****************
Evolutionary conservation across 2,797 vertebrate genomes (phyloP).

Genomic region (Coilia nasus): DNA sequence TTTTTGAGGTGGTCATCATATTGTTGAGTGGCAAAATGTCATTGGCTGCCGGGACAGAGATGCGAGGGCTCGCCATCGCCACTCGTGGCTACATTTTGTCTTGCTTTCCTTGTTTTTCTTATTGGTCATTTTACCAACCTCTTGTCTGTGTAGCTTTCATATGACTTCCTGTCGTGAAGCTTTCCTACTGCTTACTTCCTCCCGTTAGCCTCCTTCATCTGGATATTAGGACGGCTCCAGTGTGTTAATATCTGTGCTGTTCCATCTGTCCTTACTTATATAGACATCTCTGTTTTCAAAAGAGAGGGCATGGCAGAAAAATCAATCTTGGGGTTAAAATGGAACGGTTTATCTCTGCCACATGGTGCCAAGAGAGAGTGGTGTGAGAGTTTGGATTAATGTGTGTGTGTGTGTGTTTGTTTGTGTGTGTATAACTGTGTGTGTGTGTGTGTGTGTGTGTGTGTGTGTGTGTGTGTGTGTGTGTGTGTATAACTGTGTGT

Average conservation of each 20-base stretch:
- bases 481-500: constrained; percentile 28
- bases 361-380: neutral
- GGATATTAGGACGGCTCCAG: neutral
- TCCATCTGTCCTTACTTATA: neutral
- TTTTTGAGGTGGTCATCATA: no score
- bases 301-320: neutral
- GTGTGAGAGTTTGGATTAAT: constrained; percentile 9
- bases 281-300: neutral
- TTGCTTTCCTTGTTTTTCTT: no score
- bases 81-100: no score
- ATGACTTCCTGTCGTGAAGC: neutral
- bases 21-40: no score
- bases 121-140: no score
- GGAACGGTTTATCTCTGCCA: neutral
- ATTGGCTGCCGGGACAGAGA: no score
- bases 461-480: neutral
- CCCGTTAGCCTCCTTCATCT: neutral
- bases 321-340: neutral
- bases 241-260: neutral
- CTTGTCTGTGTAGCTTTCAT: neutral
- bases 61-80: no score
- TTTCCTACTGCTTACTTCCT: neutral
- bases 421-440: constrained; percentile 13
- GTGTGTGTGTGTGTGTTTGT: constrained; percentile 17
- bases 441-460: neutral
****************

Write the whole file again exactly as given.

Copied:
Evolutionary conservation across 2,797 vertebrate genomes (phyloP).

Genomic region (Coilia nasus): DNA sequence TTTTTGAGGTGGTCATCATATTGTTGAGTGGCAAAATGTCATTGGCTGCCGGGACAGAGATGCGAGGGCTCGCCATCGCCACTCGTGGCTACATTTTGTCTTGCTTTCCTTGTTTTTCTTATTGGTCATTTTACCAACCTCTTGTCTGTGTAGCTTTCATATGACTTCCTGTCGTGAAGCTTTCCTACTGCTTACTTCCTCCCGTTAGCCTCCTTCATCTGGATATTAGGACGGCTCCAGTGTGTTAATATCTGTGCTGTTCCATCTGTCCTTACTTATATAGACATCTCTGTTTTCAAAAGAGAGGGCATGGCAGAAAAATCAATCTTGGGGTTAAAATGGAACGGTTTATCTCTGCCACATGGTGCCAAGAGAGAGTGGTGTGAGAGTTTGGATTAATGTGTGTGTGTGTGTGTTTGTTTGTGTGTGTATAACTGTGTGTGTGTGTGTGTGTGTGTGTGTGTGTGTGTGTGTGTGTGTGTGTGTGTATAACTGTGTGT

Average conservation of each 20-base stretch:
- bases 481-500: constrained; percentile 28
- bases 361-380: neutral
- GGATATTAGGACGGCTCCAG: neutral
- TCCATCTGTCCTTACTTATA: neutral
- TTTTTGAGGTGGTCATCATA: no score
- bases 301-320: neutral
- GTGTGAGAGTTTGGATTAAT: constrained; percentile 9
- bases 281-300: neutral
- TTGCTTTCCTTGTTTTTCTT: no score
- bases 81-100: no score
- ATGACTTCCTGTCGTGAAGC: neutral
- bases 21-40: no score
- bases 121-140: no score
- GGAACGGTTTATCTCTGCCA: neutral
- ATTGGCTGCCGGGACAGAGA: no score
- bases 461-480: neutral
- CCCGTTAGCCTCCTTCATCT: neutral
- bases 321-340: neutral
- bases 241-260: neutral
- CTTGTCTGTGTAGCTTTCAT: neutral
- bases 61-80: no score
- TTTCCTACTGCTTACTTCCT: neutral
- bases 421-440: constrained; percentile 13
- GTGTGTGTGTGTGTGTTTGT: constrained; percentile 17
- bases 441-460: neutral